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  1. #1
    Uncle Bill's Avatar
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    Paper Question: Kodak Polymax Fibre paper

    I was given a full box of Kodak Polymax double weight glossy fibre paper, tried using some last night and botched two prints (they went dark, really dark) before switching back to Zone VI's version.

    Now for the details, I am using Ilford's multigrade paper developer at 1+14 dilution with the recommended 3 minute dip before going into the stop bath.

    The paper is less than ten years old.

    Bill
    "Life moves pretty fast, if you don't stop and look around once and a while, you might just miss it."
    Ferris Bueller

  2. #2
    blaze-on's Avatar
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    If I recall, Polymax FB has/had an incorporated developer in it.
    Over a year old and I think you'll have problems.
    Matt's Photo Site
    "I invent nothing, I rediscover". Auguste Rodin

  3. #3

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    In spite of the warnings, I've printed years old expired Kodak Polymax Fine Art with little or no problems. A couple questions; What type of filtration system are you using - color head or filter packs? and Did you run a test print first to check for exposure time? I use a color head and have found that given the same contrast level, exposure times for Polymax are very different (sometimes much less) than those of other papers. It sounds like you may have simply overexposed the print.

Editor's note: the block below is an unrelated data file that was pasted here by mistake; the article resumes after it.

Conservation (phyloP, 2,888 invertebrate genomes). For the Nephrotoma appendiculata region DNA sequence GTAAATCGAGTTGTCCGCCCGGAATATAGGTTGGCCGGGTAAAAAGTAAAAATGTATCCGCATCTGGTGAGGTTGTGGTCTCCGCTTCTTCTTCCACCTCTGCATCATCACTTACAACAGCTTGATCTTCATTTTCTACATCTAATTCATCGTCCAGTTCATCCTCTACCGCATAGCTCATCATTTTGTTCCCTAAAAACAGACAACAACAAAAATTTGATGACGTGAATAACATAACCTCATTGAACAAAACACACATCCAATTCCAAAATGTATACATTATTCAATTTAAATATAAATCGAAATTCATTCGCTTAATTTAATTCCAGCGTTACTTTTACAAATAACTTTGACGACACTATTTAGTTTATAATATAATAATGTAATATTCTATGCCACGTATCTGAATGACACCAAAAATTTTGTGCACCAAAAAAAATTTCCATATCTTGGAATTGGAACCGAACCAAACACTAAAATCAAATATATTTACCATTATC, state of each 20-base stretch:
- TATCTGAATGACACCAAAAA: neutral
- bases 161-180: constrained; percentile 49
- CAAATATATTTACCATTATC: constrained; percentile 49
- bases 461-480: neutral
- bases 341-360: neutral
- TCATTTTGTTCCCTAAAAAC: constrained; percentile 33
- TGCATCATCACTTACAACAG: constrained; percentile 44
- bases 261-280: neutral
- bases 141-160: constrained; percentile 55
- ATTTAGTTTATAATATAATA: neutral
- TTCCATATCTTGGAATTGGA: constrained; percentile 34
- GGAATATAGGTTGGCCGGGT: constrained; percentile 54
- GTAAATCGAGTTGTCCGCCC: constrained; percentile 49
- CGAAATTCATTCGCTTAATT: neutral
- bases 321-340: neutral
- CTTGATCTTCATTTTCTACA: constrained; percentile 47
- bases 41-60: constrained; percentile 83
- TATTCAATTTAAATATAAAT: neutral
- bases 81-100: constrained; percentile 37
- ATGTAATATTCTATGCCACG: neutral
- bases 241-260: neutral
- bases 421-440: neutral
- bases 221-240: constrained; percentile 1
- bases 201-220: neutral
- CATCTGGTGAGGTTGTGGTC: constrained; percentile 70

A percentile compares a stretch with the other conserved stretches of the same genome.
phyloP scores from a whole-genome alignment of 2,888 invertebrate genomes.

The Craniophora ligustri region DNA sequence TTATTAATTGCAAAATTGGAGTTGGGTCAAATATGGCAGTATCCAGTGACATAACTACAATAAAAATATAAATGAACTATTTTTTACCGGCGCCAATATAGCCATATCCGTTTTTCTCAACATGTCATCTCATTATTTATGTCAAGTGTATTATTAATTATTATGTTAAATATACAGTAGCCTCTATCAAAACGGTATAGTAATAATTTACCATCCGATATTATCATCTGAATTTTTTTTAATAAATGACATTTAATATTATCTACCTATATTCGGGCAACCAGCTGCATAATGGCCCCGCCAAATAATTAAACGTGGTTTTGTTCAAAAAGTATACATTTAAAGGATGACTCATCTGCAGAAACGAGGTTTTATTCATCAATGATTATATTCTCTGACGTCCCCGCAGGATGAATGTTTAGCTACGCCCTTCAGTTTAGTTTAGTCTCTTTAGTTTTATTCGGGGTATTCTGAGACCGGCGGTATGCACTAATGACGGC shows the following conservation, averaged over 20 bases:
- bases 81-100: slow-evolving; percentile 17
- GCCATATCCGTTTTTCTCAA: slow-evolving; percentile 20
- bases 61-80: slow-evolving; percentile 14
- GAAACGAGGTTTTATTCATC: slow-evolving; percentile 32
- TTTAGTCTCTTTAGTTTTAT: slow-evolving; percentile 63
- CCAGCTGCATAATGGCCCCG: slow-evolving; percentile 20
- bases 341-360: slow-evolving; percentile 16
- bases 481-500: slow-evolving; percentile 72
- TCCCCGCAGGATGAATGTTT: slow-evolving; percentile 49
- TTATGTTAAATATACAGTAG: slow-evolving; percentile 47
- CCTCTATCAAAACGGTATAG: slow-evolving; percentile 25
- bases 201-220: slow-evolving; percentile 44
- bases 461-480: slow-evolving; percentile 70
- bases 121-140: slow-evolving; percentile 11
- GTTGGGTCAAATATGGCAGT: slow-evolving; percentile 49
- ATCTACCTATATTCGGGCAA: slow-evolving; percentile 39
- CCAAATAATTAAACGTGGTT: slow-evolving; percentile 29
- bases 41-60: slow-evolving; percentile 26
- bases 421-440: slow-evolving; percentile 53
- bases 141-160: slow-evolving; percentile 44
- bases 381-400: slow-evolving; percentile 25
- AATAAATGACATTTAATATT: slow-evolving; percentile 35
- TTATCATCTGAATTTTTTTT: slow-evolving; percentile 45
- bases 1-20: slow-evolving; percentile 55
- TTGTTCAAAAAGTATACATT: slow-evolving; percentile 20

4. #4

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    A couple years ago, I picked up a 500 sheet box of Polymax on the Bay from Wolf Camera. It was old paper. I was going to just put it on the shelf, but I received a tip from Geary Lyons to check the paper for fogging. When the paper arrived, I tore a sheet in half and placed 1 piece in Dektol for two minutes then stop and fix and the other piece straight to the fix. The unexposed, but developed sheet was a zone vi shade of gray. I sent an e-mail to Wolf Camera and they promptly refunded my purchase price + shipping. I just threw out the paper. Now I wish I'd kept it....someday we might be coating our own and it would have been nice to have that nice double weight fiber base to coat some of PE's emulsions on. Of course, the paper would have had to be fixed prior to coating with a new emulsion.

  5. #5
    jp80874's Avatar
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    If it helps any to gauge things, I am using up a box of Polymax 16x20 for contact proof prints (7x17). It was purchased two months before Kodak stopped selling it. I have lost track, but that may be 2-3 years old now. I am using "Ilford's multigrade paper developer at (1+9) dilution with the recommended 3 minute dip before going into the stop bath." My soup is a little stronger than yours, but I would think that would either develop faster or darker, not sure. I am doing test strips with the scraps before I print a whole contact sheet. No problems and exposure times similar to Kentmere VC FB which I chose to replace Polymax.

    John Powers

  6. #6
    Uncle Bill's Avatar
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    To answer a couple of questions I am using Kodak Polymax filters which seem to work with just about every multigrade paper (fibre or RC) I have used to date.